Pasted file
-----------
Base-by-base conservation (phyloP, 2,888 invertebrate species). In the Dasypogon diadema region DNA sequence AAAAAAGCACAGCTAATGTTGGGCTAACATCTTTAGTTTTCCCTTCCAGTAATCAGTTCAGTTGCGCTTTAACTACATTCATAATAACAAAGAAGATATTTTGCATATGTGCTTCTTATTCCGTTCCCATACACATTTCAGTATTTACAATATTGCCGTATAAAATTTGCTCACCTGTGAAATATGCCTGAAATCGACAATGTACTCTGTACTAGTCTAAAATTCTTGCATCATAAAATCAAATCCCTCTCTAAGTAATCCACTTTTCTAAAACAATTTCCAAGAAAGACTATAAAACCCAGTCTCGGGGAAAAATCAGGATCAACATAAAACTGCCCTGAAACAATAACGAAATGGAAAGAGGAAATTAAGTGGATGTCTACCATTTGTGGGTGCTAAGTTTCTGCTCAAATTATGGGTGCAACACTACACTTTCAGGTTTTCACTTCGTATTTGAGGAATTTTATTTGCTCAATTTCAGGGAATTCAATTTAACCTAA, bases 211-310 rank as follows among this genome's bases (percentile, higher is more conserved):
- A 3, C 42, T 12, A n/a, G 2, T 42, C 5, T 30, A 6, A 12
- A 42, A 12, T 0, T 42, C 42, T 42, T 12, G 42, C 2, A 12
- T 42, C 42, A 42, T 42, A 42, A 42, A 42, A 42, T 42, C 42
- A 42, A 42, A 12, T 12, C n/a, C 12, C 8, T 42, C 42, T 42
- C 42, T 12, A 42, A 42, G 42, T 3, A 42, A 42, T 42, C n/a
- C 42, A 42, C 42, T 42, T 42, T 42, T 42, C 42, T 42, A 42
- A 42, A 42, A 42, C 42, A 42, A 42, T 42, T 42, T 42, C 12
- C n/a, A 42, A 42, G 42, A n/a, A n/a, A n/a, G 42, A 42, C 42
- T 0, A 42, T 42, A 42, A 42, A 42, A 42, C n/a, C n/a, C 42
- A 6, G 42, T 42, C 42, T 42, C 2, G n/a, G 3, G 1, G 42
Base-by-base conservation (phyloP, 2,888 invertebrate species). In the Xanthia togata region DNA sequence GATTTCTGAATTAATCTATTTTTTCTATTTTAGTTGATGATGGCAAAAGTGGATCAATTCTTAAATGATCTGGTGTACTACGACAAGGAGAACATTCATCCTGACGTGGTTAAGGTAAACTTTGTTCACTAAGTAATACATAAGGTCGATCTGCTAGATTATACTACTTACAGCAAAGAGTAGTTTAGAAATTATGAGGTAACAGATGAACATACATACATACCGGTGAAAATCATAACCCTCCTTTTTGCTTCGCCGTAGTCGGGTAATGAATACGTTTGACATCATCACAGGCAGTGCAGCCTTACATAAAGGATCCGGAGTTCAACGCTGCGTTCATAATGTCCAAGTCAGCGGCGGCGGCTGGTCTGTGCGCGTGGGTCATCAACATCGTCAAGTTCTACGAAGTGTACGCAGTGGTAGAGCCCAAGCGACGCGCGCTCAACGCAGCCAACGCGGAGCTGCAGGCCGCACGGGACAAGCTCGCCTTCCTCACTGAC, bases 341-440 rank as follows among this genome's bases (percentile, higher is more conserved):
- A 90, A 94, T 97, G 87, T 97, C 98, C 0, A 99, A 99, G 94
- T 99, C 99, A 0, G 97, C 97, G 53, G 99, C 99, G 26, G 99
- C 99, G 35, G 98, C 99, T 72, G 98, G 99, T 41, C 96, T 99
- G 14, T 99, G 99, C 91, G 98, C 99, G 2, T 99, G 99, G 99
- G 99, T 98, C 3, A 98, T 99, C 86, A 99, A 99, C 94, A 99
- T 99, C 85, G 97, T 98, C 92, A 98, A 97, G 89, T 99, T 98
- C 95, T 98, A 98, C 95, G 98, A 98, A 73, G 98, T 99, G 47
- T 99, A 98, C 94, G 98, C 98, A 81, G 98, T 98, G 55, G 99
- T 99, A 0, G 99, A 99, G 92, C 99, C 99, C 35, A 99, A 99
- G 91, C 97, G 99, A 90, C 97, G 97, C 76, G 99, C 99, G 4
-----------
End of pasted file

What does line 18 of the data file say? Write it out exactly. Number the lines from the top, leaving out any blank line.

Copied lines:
- T 99, C 85, G 97, T 98, C 92, A 98, A 97, G 89, T 99, T 98